Homebuyers have had a rough time lately. First, the frenzied housing
market stymied so many offers and caused frustration due to a lack of
inventory. Now that the pace and prices are starting to drop, interest rates
have ticked up to alarming levels. While some buyers are postponing their
purchase, those still in the market are starting to consider more creative
financing, including an ARM (Adjustable-Rate Mortgage).

What is an ARM?

Unlike a 30-fixed mortgage, as the name suggests, the interest rate of an
ARM can change over the course of the loan. The interest rate is based on
an index, such as the one-year T-Bill. Additionally, the timing of adjustment
is fixed in the loan documents, so the borrower knows how to plan for
changes. For example, a 5/1 ARM means that the initial interest rate is
fixed for the first five years and then can adjust once a year for the
remaining 25. Likewise, a 7/1 ARM has a fixed period of 7 years. There are
also built-in protections to ensure that the adjustments are reasonable.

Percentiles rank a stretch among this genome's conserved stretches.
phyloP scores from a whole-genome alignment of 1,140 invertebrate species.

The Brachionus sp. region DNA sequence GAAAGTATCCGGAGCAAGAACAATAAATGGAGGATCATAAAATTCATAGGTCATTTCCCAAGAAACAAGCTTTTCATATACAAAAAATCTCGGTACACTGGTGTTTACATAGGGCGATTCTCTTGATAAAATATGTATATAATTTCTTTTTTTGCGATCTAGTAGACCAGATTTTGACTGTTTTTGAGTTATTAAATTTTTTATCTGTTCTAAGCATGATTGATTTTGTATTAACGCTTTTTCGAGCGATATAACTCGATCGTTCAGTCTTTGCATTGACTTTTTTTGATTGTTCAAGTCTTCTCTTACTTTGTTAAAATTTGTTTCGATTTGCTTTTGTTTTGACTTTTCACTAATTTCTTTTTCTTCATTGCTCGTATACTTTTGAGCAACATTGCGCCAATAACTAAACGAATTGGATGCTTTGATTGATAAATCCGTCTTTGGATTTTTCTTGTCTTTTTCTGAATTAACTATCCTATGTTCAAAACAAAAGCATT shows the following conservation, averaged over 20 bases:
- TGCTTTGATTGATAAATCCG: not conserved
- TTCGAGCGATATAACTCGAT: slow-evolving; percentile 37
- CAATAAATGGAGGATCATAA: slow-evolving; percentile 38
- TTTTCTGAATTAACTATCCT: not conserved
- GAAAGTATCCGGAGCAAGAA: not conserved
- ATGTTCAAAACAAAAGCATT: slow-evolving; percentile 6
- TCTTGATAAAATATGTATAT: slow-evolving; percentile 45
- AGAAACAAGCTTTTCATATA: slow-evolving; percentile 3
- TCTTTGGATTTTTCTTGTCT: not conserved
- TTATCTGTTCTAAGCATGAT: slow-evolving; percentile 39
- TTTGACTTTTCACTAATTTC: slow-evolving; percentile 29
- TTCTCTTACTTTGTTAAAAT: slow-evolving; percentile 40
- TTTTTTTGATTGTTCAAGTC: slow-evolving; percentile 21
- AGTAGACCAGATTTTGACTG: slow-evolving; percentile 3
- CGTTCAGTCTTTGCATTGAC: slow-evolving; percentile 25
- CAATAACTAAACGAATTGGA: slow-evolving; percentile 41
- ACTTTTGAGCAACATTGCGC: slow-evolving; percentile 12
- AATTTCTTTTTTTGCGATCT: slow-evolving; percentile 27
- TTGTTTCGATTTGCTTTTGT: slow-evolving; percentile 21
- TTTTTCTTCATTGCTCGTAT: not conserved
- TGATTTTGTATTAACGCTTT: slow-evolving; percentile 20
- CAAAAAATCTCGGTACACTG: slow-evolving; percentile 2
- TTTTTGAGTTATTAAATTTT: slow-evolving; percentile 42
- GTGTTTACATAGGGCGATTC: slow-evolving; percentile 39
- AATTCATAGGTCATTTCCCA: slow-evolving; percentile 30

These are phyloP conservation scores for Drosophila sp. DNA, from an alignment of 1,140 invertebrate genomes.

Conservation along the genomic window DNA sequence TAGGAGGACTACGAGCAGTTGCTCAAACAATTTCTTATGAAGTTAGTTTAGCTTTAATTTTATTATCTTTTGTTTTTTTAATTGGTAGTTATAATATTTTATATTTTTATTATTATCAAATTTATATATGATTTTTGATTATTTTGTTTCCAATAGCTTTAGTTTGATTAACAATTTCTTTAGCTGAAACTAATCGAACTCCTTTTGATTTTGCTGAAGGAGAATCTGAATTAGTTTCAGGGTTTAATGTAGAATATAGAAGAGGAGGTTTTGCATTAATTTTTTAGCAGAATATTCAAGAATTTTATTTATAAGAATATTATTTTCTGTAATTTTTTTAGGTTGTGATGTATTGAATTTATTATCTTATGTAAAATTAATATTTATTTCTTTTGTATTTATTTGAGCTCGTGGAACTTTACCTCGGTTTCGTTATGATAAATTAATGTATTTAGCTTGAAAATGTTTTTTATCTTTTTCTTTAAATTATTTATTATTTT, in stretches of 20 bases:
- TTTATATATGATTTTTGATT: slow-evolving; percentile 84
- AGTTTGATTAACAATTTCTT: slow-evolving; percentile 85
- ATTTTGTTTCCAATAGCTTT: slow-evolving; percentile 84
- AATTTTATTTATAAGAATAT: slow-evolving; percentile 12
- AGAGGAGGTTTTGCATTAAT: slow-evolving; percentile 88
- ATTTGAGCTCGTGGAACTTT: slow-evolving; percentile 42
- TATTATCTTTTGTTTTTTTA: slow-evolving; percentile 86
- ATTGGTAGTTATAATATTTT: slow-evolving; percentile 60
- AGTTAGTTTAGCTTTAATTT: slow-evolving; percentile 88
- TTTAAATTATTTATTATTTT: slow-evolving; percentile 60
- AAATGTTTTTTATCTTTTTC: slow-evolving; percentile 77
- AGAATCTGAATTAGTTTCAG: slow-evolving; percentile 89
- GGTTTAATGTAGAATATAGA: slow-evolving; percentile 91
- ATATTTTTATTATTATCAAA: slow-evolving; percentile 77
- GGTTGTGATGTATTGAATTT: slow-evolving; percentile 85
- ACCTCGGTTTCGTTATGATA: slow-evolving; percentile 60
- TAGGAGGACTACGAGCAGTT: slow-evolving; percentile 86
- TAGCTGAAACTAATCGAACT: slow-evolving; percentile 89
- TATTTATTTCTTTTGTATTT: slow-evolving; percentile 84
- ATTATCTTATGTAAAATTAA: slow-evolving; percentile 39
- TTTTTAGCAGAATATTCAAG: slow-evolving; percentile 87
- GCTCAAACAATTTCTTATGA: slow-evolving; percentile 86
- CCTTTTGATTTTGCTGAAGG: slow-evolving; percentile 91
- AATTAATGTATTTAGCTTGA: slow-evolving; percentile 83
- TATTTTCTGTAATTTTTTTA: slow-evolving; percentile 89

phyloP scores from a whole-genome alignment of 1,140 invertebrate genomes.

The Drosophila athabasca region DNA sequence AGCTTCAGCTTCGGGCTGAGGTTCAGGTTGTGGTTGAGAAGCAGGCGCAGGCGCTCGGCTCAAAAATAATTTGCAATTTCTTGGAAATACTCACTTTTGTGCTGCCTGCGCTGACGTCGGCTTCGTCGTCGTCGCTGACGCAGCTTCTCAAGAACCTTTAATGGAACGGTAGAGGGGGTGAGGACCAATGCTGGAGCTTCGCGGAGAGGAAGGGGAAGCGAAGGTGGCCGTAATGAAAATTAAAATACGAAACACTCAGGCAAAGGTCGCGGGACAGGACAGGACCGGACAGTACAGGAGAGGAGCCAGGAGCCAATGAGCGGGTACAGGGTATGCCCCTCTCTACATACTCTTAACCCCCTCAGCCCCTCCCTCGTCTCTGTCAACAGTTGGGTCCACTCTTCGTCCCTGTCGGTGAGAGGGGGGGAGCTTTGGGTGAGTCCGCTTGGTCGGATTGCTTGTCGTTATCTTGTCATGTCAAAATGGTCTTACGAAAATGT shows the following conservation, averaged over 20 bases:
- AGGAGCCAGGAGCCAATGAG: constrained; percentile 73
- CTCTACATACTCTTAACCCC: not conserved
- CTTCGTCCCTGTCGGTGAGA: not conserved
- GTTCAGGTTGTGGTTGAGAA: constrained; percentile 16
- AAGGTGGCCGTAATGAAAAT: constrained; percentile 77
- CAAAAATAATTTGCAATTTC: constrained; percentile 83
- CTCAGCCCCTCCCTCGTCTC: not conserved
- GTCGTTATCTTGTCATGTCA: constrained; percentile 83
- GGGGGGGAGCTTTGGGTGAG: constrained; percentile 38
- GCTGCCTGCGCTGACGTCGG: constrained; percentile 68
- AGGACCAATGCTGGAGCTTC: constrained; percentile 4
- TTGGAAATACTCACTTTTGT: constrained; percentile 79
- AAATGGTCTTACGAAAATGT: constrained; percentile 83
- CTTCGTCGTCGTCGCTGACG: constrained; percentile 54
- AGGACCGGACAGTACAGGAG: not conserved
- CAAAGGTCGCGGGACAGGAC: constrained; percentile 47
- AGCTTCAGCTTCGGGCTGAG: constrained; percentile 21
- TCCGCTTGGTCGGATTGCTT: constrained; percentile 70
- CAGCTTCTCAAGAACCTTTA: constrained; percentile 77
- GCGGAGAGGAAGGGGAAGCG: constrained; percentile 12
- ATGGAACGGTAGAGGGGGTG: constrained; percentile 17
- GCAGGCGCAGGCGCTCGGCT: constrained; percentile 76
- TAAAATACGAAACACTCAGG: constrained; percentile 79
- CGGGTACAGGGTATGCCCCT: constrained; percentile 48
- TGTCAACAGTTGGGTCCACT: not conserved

These are limits to how high an adjustment (or reduction) can be
assessed at each point and an overall cap on the interest rate.
The advantage of an ARM is to allow more buying power to buyers by
starting with a lower interest rate than that available in a 30-year fixed loan.
This can be especially valuable for buyers who do not intend to keep the
home for 30 years; they can tailor the adjustments based on their planned
time to own the home.

The housing market is shifting. Homebuyers may not have the same
challenges as last year, but today’s market presents new issues. One tool
is an Adjustable-Rate Mortgage and with ever-higher interest rates, this
mortgage product may be making a comeback.